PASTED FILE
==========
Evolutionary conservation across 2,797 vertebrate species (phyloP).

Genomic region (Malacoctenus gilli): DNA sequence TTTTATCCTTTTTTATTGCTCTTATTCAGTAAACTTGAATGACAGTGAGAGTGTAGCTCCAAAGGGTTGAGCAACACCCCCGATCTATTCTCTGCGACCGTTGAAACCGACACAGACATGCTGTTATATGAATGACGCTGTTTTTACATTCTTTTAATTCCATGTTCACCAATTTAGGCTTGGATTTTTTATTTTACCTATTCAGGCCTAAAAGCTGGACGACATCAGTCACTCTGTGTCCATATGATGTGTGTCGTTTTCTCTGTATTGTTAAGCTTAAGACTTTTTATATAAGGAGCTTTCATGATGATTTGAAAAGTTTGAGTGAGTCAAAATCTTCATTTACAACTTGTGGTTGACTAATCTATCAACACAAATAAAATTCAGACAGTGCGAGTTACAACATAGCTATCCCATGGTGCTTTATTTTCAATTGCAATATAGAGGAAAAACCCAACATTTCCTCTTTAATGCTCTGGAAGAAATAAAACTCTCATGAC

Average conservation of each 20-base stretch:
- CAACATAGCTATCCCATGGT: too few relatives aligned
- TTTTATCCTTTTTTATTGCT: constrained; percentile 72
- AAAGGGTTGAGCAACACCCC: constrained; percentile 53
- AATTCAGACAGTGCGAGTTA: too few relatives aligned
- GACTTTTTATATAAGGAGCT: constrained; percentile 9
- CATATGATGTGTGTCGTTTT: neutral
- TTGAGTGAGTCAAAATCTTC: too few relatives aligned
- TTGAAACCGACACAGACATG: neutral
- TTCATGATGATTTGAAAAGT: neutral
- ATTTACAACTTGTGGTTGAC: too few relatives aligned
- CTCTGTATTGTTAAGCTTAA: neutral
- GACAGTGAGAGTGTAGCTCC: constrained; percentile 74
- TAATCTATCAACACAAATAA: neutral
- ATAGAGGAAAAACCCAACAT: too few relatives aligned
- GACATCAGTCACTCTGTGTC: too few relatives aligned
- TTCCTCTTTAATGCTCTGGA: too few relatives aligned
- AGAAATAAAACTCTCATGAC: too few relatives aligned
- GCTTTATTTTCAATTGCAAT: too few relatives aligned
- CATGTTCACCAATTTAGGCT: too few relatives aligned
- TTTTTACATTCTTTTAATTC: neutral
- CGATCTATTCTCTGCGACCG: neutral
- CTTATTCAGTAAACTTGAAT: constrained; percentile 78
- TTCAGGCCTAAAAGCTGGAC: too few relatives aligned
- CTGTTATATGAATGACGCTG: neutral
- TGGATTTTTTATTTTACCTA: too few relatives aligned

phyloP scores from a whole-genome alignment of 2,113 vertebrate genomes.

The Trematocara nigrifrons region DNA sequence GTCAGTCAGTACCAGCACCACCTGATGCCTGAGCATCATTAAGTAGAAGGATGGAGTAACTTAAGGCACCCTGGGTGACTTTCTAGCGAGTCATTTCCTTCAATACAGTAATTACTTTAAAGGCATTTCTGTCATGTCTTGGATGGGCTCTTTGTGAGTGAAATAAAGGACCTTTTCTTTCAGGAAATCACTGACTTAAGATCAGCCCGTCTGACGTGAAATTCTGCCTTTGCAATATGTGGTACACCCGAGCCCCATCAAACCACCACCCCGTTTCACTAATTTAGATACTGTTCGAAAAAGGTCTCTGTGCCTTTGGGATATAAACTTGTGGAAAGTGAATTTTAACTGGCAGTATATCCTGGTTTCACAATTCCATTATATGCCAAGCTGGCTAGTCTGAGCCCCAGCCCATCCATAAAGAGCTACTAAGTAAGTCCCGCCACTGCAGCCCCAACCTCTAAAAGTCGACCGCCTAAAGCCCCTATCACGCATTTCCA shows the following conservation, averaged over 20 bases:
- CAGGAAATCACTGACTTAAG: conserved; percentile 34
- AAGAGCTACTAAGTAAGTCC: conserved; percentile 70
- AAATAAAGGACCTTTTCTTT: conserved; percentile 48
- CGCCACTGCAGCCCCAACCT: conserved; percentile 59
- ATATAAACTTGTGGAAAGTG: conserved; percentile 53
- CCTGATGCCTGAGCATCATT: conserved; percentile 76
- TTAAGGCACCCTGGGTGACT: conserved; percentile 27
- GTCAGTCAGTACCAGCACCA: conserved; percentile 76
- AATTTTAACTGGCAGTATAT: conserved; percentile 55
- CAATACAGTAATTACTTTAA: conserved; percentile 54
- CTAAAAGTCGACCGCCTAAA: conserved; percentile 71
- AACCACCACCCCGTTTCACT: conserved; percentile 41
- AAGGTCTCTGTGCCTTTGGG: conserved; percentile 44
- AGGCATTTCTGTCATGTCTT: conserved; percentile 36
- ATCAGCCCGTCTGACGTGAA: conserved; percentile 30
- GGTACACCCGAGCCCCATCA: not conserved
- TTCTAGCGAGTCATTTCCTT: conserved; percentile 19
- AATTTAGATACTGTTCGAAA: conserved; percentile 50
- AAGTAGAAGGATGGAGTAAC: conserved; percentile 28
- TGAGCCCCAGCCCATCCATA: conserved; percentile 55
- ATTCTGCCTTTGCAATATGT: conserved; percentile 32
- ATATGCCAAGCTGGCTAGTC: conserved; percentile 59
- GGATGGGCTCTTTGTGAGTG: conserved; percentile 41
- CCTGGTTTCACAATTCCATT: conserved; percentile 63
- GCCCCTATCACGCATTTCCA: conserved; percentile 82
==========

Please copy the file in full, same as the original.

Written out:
Evolutionary conservation across 2,797 vertebrate species (phyloP).

Genomic region (Malacoctenus gilli): DNA sequence TTTTATCCTTTTTTATTGCTCTTATTCAGTAAACTTGAATGACAGTGAGAGTGTAGCTCCAAAGGGTTGAGCAACACCCCCGATCTATTCTCTGCGACCGTTGAAACCGACACAGACATGCTGTTATATGAATGACGCTGTTTTTACATTCTTTTAATTCCATGTTCACCAATTTAGGCTTGGATTTTTTATTTTACCTATTCAGGCCTAAAAGCTGGACGACATCAGTCACTCTGTGTCCATATGATGTGTGTCGTTTTCTCTGTATTGTTAAGCTTAAGACTTTTTATATAAGGAGCTTTCATGATGATTTGAAAAGTTTGAGTGAGTCAAAATCTTCATTTACAACTTGTGGTTGACTAATCTATCAACACAAATAAAATTCAGACAGTGCGAGTTACAACATAGCTATCCCATGGTGCTTTATTTTCAATTGCAATATAGAGGAAAAACCCAACATTTCCTCTTTAATGCTCTGGAAGAAATAAAACTCTCATGAC

Average conservation of each 20-base stretch:
- CAACATAGCTATCCCATGGT: too few relatives aligned
- TTTTATCCTTTTTTATTGCT: constrained; percentile 72
- AAAGGGTTGAGCAACACCCC: constrained; percentile 53
- AATTCAGACAGTGCGAGTTA: too few relatives aligned
- GACTTTTTATATAAGGAGCT: constrained; percentile 9
- CATATGATGTGTGTCGTTTT: neutral
- TTGAGTGAGTCAAAATCTTC: too few relatives aligned
- TTGAAACCGACACAGACATG: neutral
- TTCATGATGATTTGAAAAGT: neutral
- ATTTACAACTTGTGGTTGAC: too few relatives aligned
- CTCTGTATTGTTAAGCTTAA: neutral
- GACAGTGAGAGTGTAGCTCC: constrained; percentile 74
- TAATCTATCAACACAAATAA: neutral
- ATAGAGGAAAAACCCAACAT: too few relatives aligned
- GACATCAGTCACTCTGTGTC: too few relatives aligned
- TTCCTCTTTAATGCTCTGGA: too few relatives aligned
- AGAAATAAAACTCTCATGAC: too few relatives aligned
- GCTTTATTTTCAATTGCAAT: too few relatives aligned
- CATGTTCACCAATTTAGGCT: too few relatives aligned
- TTTTTACATTCTTTTAATTC: neutral
- CGATCTATTCTCTGCGACCG: neutral
- CTTATTCAGTAAACTTGAAT: constrained; percentile 78
- TTCAGGCCTAAAAGCTGGAC: too few relatives aligned
- CTGTTATATGAATGACGCTG: neutral
- TGGATTTTTTATTTTACCTA: too few relatives aligned

phyloP scores from a whole-genome alignment of 2,113 vertebrate genomes.

The Trematocara nigrifrons region DNA sequence GTCAGTCAGTACCAGCACCACCTGATGCCTGAGCATCATTAAGTAGAAGGATGGAGTAACTTAAGGCACCCTGGGTGACTTTCTAGCGAGTCATTTCCTTCAATACAGTAATTACTTTAAAGGCATTTCTGTCATGTCTTGGATGGGCTCTTTGTGAGTGAAATAAAGGACCTTTTCTTTCAGGAAATCACTGACTTAAGATCAGCCCGTCTGACGTGAAATTCTGCCTTTGCAATATGTGGTACACCCGAGCCCCATCAAACCACCACCCCGTTTCACTAATTTAGATACTGTTCGAAAAAGGTCTCTGTGCCTTTGGGATATAAACTTGTGGAAAGTGAATTTTAACTGGCAGTATATCCTGGTTTCACAATTCCATTATATGCCAAGCTGGCTAGTCTGAGCCCCAGCCCATCCATAAAGAGCTACTAAGTAAGTCCCGCCACTGCAGCCCCAACCTCTAAAAGTCGACCGCCTAAAGCCCCTATCACGCATTTCCA shows the following conservation, averaged over 20 bases:
- CAGGAAATCACTGACTTAAG: conserved; percentile 34
- AAGAGCTACTAAGTAAGTCC: conserved; percentile 70
- AAATAAAGGACCTTTTCTTT: conserved; percentile 48
- CGCCACTGCAGCCCCAACCT: conserved; percentile 59
- ATATAAACTTGTGGAAAGTG: conserved; percentile 53
- CCTGATGCCTGAGCATCATT: conserved; percentile 76
- TTAAGGCACCCTGGGTGACT: conserved; percentile 27
- GTCAGTCAGTACCAGCACCA: conserved; percentile 76
- AATTTTAACTGGCAGTATAT: conserved; percentile 55
- CAATACAGTAATTACTTTAA: conserved; percentile 54
- CTAAAAGTCGACCGCCTAAA: conserved; percentile 71
- AACCACCACCCCGTTTCACT: conserved; percentile 41
- AAGGTCTCTGTGCCTTTGGG: conserved; percentile 44
- AGGCATTTCTGTCATGTCTT: conserved; percentile 36
- ATCAGCCCGTCTGACGTGAA: conserved; percentile 30
- GGTACACCCGAGCCCCATCA: not conserved
- TTCTAGCGAGTCATTTCCTT: conserved; percentile 19
- AATTTAGATACTGTTCGAAA: conserved; percentile 50
- AAGTAGAAGGATGGAGTAAC: conserved; percentile 28
- TGAGCCCCAGCCCATCCATA: conserved; percentile 55
- ATTCTGCCTTTGCAATATGT: conserved; percentile 32
- ATATGCCAAGCTGGCTAGTC: conserved; percentile 59
- GGATGGGCTCTTTGTGAGTG: conserved; percentile 41
- CCTGGTTTCACAATTCCATT: conserved; percentile 63
- GCCCCTATCACGCATTTCCA: conserved; percentile 82